Mauritius, a small island in the Indian Ocean, is a dream holiday destination for tourists from all over the world. It is famous for its beautiful beaches, lagoons, tropical climate, heritage sites, lush forests and wildlife. Yet, this idyllic location is also infamous for a sinister reason—the cruel exploitation of its population of monkeys. Mauritius is one of the world’s largest participants in the cruel trade of supplying non-human primates for experiments. In 2016, 8,245 long-tailed macaques were exported from Mauritius to the USA, Canada and Europe with 3,522 imported by the USA, the largest importer of monkeys from Mauritius.
In Mauritius, the long-tailed macaque (Macaca fascicularis) lives freely. However, the species is not considered indigenous, despite having been well-established on the island for about 400 years. Although the species is listed on Appendix II of the Convention on the International Trade in Endangered Species of Wild Fauna and Flora (CITES), there exists no legislation to protect the primates of Mauritius. Instead, they are widely persecuted and exploited.
Historically, monkeys were trapped in the wild to be shipped overseas. Following international condemnation of the trade in wild-caught primates, tens of thousands of primates are now held in farms across Mauritius. Many of these animals were captured from the wild and are now imprisoned in these farms and used for breeding. Denied their freedom in the lush foliage of their jungle homes, these individuals spend their lives behind bars, on concrete. Their offspring are transported as ‘cargo’ in small wooden crates on airplanes to laboratories around the world to feed the international research industry.
Tourism is a key pillar of the economy of Mauritius and contributes significantly to the economic growth of the island. Mauritius is also promoting the island’s image as a green, eco-friendly tourist destination. The reputation of Mauritius as a country where the environment is valued is being put at risk by the export of monkeys for cruel experiments. Added to this is the introduction of recent regulations that will, for the first time, allow such experiments to be carried out on the island itself. The main species to be used in the research will be the country’s population of long-tailed macaques.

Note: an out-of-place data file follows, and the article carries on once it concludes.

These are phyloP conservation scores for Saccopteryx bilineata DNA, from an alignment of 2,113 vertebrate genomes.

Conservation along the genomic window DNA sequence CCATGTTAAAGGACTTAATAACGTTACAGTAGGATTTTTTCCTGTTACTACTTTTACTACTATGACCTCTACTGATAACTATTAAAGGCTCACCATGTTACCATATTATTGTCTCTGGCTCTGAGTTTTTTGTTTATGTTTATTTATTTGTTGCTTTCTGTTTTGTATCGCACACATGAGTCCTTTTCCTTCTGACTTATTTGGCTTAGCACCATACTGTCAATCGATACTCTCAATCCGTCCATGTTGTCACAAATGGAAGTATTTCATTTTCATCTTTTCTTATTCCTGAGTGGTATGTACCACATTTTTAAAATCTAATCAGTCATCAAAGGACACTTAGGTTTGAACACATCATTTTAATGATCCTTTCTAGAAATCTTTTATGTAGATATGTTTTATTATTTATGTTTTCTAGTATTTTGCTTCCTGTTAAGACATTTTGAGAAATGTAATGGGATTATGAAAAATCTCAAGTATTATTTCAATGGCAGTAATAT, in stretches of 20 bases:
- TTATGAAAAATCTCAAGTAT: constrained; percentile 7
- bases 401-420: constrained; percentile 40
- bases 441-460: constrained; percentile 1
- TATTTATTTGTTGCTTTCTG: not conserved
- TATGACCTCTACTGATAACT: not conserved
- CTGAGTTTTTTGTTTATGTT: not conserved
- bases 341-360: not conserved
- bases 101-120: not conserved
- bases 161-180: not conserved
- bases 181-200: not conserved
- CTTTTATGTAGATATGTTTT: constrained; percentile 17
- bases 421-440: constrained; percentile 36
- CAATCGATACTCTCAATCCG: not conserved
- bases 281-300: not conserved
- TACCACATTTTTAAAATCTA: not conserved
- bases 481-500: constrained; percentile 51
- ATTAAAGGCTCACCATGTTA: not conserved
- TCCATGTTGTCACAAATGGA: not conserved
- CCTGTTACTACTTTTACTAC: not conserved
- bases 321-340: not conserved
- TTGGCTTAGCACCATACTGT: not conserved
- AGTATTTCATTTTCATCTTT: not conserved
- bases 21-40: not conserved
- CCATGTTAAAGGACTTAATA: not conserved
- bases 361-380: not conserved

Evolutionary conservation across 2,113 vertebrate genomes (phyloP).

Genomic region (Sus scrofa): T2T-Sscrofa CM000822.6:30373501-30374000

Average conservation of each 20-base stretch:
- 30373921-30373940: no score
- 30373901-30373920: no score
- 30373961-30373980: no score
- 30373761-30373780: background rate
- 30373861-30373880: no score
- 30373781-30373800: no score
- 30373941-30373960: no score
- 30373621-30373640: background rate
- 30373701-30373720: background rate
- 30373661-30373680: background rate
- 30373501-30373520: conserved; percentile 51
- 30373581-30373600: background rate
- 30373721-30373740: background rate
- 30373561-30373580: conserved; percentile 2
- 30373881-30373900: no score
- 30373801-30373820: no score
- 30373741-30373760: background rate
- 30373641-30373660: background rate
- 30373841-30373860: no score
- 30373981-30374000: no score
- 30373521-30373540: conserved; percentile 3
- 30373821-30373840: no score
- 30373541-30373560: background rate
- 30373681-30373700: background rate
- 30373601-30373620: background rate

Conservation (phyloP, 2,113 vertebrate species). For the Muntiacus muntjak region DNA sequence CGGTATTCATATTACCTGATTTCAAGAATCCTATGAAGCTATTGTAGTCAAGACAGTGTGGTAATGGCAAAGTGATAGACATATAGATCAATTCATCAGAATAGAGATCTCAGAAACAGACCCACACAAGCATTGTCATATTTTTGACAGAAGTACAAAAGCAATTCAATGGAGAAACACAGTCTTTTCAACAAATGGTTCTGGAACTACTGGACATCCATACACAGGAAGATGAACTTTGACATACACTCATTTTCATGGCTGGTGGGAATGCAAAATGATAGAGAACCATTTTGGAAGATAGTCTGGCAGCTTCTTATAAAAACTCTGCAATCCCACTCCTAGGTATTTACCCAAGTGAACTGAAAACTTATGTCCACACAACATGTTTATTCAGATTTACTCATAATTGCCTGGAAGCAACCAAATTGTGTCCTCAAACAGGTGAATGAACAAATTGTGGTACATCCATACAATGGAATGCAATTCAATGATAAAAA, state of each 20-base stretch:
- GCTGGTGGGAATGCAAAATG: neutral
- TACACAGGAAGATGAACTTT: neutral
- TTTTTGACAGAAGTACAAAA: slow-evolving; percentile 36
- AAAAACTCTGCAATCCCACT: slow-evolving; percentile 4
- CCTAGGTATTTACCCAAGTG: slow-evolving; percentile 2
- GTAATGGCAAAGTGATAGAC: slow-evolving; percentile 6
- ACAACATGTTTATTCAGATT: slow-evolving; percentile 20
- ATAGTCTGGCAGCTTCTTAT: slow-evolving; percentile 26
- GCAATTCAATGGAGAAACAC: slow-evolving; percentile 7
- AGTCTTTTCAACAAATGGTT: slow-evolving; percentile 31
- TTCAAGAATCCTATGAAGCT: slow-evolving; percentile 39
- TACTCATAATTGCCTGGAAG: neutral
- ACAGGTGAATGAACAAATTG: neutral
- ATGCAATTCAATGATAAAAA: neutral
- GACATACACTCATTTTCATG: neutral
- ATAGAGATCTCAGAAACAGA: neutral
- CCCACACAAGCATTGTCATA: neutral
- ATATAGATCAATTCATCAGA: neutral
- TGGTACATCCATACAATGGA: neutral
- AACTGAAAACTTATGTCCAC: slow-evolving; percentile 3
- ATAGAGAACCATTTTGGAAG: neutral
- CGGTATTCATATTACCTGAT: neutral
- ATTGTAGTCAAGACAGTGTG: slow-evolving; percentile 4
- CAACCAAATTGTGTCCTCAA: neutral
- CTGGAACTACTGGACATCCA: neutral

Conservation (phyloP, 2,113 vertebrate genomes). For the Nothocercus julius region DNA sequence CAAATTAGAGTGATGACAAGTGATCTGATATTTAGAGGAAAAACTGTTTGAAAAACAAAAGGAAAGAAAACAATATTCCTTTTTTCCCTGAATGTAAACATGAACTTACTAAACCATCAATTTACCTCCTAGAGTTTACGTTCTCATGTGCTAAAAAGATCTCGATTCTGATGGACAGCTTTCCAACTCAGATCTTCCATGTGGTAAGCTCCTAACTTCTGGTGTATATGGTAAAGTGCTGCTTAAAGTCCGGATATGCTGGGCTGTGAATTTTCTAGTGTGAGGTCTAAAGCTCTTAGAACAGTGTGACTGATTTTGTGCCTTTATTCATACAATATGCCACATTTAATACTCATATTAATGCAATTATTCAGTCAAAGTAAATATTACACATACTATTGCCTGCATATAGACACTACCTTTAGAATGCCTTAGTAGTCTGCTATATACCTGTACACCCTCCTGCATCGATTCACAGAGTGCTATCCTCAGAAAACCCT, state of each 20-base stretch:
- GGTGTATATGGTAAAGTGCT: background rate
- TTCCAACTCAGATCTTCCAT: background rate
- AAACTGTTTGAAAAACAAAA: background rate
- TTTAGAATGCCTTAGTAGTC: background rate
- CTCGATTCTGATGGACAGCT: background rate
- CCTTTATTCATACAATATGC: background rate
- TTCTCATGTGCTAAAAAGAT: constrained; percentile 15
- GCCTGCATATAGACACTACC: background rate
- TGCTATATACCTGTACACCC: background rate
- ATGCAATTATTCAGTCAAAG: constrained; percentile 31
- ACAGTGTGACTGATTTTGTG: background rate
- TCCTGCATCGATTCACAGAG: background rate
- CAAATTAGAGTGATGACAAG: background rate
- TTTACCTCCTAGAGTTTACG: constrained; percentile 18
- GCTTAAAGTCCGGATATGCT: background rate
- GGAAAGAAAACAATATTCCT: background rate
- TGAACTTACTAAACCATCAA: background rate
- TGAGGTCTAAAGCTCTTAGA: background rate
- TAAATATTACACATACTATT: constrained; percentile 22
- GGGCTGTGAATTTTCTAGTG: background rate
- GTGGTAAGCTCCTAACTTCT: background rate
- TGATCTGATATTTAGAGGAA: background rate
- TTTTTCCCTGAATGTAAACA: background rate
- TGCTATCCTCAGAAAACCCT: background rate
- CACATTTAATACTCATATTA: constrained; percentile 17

It cannot be argued that the economic benefits of the monkey trade and potential revenue from experiments are more important than tourism. Even a brief glance at the figures shows this controversial trade, worth less than 2 percent of Mauritian export, is economically insignificant compared with the income that Mauritius receives from its tourism industry. It is well-established that if a country develops a reputation for unkind treatment of animals, it has a very strong negative effect on tourism.
An additional factor to consider which is equally puzzling is that Hinduism is the largest religion in Mauritius. The country has the third highest percentage of Hindus in the world after Nepal and India. Lord Hanuman, the monkey god, is one of the most popular idols in the Hindu religion and is worshipped as a symbol of physical strength, perseverance and devotion. The trade in primates on Mauritius clearly is contrary to the very concept of Hindu culture and society which emphasises the spiritual equality of all living beings.
There are concerns that the introduction of animal experiments to Mauritius is primarily to provide a new market for the primate breeding companies and a reaction to problems with airlines refusing to transport primates for research purposes, moves to impose tighter restrictions on the import of primates within the European Union and a growing public concern about the use of primates in research. Animal researchers and companies may be looking to travel to Mauritius to carry out research that would not be allowed to take place in their own country.